EL PAÍS. BABELIA. 13.12.2014.
CHILDREN’S AND YA LITERATURE SPECIAL / Review
Is it cruel to kill ants?
A book-in-a-box enquires into cruelty through play and inoffensive questions.
Ellen Duthie & Daniela Martagón. Wonder Ponder. Madrid, 2014. 17,95 euros.
By Nuria Barios
Cruelty is a common theme in children’s literature: abandoned children, hungry wolves, violent parents, bloodthirsty step-mothers, jealous siblings … It’s normal: we are born, we experience joy and suffering in a cruel world and children see the world like it is, and understand it much like we do: that is, not much at all. But in the darkness small lights shine, and a philosopher, an illustrator and an editor have just launched their proposal for talking about cruelty. It is called Cruelty Bites and works like a very modern Pandora’s box, full of tiny, inoffensive questions: Is it sometimes ok to kill ants? When? And how many? Is it cruel to make someone do something they don't want to do? (such as having a bath). Should aliens be allowed to keep humans in cages? Would you feel more guilty if you killed a duck by accident or a snail by accident? If the the huntsman killed Snow White, who would be responsible for her death? The huntsman or the Queen? ... A series of questions leading to others that are far from innocent: Are some lives worth more than others? Does it make sense to punish cruelty with cruelty? Is killing part of life? Is it possible to be cruel without meaning to? Can it sometimes be fun to be cruel? Is punishment sometimes necessary? How do we decide what is OK and what is not OK as a punishment? ...
'Open, look, think', says one of the sides of the box that contains Cruelty Bites. It leaves out one thing, because it is part of the very way the contents are presented: 'play!'. The narrative comes out of its format, opens up, fragments and flows, creating a new and fascinating narrative sequence. Fourteen cards are used to draw a map of cruelty based on scenes familiar to a child; that is, familiar to us all. Like cards from a pack, each of them illustrates a scene and on the back, in black comic-like bubbles, poses several questions. Common scenarios, such as leaving a dog home alone all day, lead to very simple questions that contain very complex issues: is it cruel to make a large dog live in an apartment? We call people who have pets their 'owners'. Can people own other people? Do parents own their children?...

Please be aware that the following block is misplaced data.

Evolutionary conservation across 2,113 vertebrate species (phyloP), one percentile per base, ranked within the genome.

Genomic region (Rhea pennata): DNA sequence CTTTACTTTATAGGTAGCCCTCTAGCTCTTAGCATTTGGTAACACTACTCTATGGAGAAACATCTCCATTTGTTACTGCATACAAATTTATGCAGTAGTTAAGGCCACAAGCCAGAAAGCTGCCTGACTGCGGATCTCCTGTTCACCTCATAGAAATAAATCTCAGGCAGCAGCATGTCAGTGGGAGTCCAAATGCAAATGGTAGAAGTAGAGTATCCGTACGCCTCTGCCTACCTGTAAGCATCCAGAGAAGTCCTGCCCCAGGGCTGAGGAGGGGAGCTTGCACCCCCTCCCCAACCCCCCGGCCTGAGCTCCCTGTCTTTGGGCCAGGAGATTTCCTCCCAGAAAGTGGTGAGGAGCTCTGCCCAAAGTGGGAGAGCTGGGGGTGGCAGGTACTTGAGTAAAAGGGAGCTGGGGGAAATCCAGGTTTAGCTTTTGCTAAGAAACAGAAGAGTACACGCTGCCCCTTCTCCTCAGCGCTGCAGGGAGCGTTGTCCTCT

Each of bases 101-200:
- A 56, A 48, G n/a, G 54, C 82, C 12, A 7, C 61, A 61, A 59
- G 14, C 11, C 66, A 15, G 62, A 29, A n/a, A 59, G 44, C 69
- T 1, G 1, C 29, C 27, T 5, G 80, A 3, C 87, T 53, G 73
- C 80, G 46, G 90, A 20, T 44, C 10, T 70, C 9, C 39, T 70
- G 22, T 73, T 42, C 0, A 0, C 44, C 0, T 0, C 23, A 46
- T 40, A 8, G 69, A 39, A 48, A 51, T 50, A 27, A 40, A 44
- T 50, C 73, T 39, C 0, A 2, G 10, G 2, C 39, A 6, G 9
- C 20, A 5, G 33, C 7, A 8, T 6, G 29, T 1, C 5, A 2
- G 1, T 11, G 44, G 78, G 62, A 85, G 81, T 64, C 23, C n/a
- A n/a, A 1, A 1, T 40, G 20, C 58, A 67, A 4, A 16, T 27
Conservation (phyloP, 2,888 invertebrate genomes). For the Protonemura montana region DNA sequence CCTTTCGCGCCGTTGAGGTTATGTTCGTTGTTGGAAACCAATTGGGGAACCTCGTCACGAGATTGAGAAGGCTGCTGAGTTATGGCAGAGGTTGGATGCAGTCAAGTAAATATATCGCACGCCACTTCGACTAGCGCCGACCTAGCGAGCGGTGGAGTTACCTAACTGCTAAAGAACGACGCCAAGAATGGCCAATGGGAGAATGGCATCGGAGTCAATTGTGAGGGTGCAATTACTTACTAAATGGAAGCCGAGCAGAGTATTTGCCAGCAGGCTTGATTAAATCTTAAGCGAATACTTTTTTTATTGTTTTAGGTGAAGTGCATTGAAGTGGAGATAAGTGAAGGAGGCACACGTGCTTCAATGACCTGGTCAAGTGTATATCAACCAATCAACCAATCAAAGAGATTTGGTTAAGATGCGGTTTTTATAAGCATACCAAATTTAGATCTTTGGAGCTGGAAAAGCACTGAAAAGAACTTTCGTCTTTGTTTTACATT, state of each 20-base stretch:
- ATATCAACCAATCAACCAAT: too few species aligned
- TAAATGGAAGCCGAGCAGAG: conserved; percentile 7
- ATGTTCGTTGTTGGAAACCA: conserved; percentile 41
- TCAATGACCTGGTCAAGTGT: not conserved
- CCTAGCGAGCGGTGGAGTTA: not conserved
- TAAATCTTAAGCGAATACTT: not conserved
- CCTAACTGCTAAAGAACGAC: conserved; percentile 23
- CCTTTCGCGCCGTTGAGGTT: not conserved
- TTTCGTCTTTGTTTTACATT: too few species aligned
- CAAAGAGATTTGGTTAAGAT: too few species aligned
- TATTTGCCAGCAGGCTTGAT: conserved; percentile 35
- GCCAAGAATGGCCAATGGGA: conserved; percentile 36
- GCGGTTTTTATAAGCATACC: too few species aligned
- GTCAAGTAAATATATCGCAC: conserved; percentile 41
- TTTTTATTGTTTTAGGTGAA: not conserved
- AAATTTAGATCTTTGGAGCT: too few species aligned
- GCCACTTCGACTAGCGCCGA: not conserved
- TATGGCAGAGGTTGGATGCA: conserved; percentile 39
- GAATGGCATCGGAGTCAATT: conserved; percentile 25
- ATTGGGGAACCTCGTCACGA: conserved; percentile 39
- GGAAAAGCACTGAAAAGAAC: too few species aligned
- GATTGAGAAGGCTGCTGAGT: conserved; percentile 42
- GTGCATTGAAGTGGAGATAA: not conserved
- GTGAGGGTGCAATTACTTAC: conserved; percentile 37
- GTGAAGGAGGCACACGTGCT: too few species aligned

Like a book with loose pages, the fourteen cards can be ordered as the reader wishes. The box also contains three cards laid out for readers to make their own Cruelty Bites scenes. There is another card where, among other suggestions, readers are invited to become a reporter and contribute to the ‘Cruelty Interviews’ by speaking to their grandma, the butcher or their brother’s girlfriend to find out, for example, whether they believe cruelty can sometimes be justified. And the box also includes a fantastic, extraordinary poster, that strikes one as a modern take on Bosch’s Garden of Earthly Delights. Fantasy, Sendak once said, is the core of all writing for children, for any creative act, perhaps for the act of living.
The authors for Cruelty Bites, the philosopher, the illustrator and the editor, call it ‘visual philosophy for children (and beyond)’. This is the first title of a series they have given an English name, Wonder Ponder, containing the two main concepts of the project whereby a sense of wonder prompts a drive to think. And, of course, to play. The three of them conceive of the book as a transformable and transforming object. The reason why Cruelty Bites is so striking and so much fun, the reason why it combines play and horror so wisely, and the reason it moves with such ease from one to the other, is because its authors look at the world through children’s eyes.
Ellen Duthie, Daniela Martagón and Raquel Martínez chose the 20th of November, World Philosophy Day, to publish Cruelty Bites in English and Mundo cruel in Spanish. Other titles will follow, on subjects including personal identity and the difference between a person and a robot; on possibility and impossiblity; on freedom; on reality, imagination and dream and on happiness and the meaning of life.